Hundreds of Qantas international staff will be offered voluntary redundancies as the airline reveals COVID-19 will blow a $16 billion hole in its bottom line.
Hundreds of Qantas international crew will be offered voluntary redundancies as the airline reveals COVID-19 will blow a $16 billion hole in its bottom line.
In an update to shareholders, Qantas said it forecasts a statutory loss before tax of more than $2 billion just this financial year.
As part of the airline's COVID-19 recovery program, Qantas said it will run an "expression of interest program" for international cabin crew to register for the voluntary redundancies.
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Qantas said it expects the program will generate "several hundred applications".
The airline said that of the 22,000 jobs across the entire Qantas Group, 16,000 were currently working in some capacity.
That includes all corporate employees, all domestic crew and "some" international crew.
Qantas will also introduce a two-year wage freeze on the next round of enterprise agreements, with two per cent annual increases locked in annually after that.
READ MORE: Qantas delays international flights by two months
Despite the cost-cutting measures, Qantas Group CEO Alan Joyce said domestic travel is beginning to return to pre-COVID levels.
"We have a long way still to go in this recovery, but it does feel like we're slowly starting to turn the corner," Mr Joyce said.
"It's great to see so many of our people now back at work and the majority of our fleet back in the air.
"Our recovery strategy of targeting cash-positive flying rather than pre-COVID margins is helping increase activity levels and repair our balance sheet."
READ MORE: Qantas to keep headquarters in Sydney, Jetstar head office in Melbourne
Mr Joyce also implored the government to open international borders once the vaccine rollout is complete.
"We've adjusted our expectations for when international borders will start opening based on the government's new timeline, but our fundamental assumption remains the same – that once the national vaccine rollout is effectively complete, Australia can and should open up," Mr Joyce said.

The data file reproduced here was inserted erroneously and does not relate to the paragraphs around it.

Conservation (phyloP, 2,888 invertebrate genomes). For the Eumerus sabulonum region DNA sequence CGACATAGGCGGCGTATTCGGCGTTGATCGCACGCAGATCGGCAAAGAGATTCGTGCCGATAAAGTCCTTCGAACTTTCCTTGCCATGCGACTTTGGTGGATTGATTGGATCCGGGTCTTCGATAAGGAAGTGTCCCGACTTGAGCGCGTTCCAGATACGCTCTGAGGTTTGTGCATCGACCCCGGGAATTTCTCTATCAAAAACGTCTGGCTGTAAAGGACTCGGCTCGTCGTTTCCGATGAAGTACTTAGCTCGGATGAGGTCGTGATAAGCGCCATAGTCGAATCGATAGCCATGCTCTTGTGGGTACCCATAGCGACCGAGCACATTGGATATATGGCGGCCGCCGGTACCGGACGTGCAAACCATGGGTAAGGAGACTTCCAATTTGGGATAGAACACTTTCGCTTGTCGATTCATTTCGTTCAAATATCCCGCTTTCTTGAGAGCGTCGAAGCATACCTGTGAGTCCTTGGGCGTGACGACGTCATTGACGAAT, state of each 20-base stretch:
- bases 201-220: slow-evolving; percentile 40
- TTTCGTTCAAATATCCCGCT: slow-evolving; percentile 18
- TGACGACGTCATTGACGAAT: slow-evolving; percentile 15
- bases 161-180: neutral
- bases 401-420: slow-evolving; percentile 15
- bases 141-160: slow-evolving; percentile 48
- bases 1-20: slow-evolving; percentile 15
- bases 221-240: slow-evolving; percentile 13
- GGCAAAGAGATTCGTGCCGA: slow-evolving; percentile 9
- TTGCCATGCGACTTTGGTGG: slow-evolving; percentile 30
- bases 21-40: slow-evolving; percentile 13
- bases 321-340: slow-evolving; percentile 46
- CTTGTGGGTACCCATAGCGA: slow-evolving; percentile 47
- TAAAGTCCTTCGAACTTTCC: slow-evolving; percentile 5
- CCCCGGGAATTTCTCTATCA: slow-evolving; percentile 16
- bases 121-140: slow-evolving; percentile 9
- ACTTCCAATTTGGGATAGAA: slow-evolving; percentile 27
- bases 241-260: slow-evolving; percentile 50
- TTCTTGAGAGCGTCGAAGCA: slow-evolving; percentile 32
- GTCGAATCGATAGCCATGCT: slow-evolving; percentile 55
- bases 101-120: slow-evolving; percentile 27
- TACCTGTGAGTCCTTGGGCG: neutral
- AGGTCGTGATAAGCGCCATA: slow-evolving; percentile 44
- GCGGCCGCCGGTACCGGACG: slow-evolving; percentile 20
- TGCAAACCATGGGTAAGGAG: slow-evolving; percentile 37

"That's why we have aligned the date for international flights restarting in earnest with a successful vaccination program.
"Australia has to put the same intensity into the vaccine rollout as we've put on lockdowns and restrictions, because only then will we have the confidence to open up."
READ MORE: Airlines back calls for October deadline for overseas travel
Virgin Australia announces 250 new domestic jobs
At the same time Mr Joyce was telling shareholders of the harsh financial measures Qantas was taking, competitor Virgin Australia announced 250 new jobs for its domestic network.
Virgin announced five new domestic routes and increased frequencies, adding more than 700 extra weekly flights across the airline's domestic network by October.
On top of the 370 cabin crew roles announced last month, Virgin Australia will grow its team and recruit for at least 250 new team members over the coming months across its operational and corporate workforce.
READ MORE: Virgin Australia scraps free food for economy passengers
Virgin Australia Group CEO Jayne Hrdlicka said the airline had begun to reverse the damage inflicted from the pandemic.
"We are so pleased to have turned a corner from the worst of the pandemic and to soon welcome 250 new and highly skilled individuals into the Virgin Australia team," Ms Hrdlicka said.
"Importantly, Virgin Australia is supporting over 6000 jobs, which is something we flagged in August last year as the baseline number of jobs we hoped to support as the domestic market recovered."
Source: 9News https://www.9news.com.au/national/qantas-takes-16-billion-covid-blow-to-bottom-line-signals-hundreds-of-fresh-redundancies/1b9e829d-66e8-460e-a87c-4a879081410e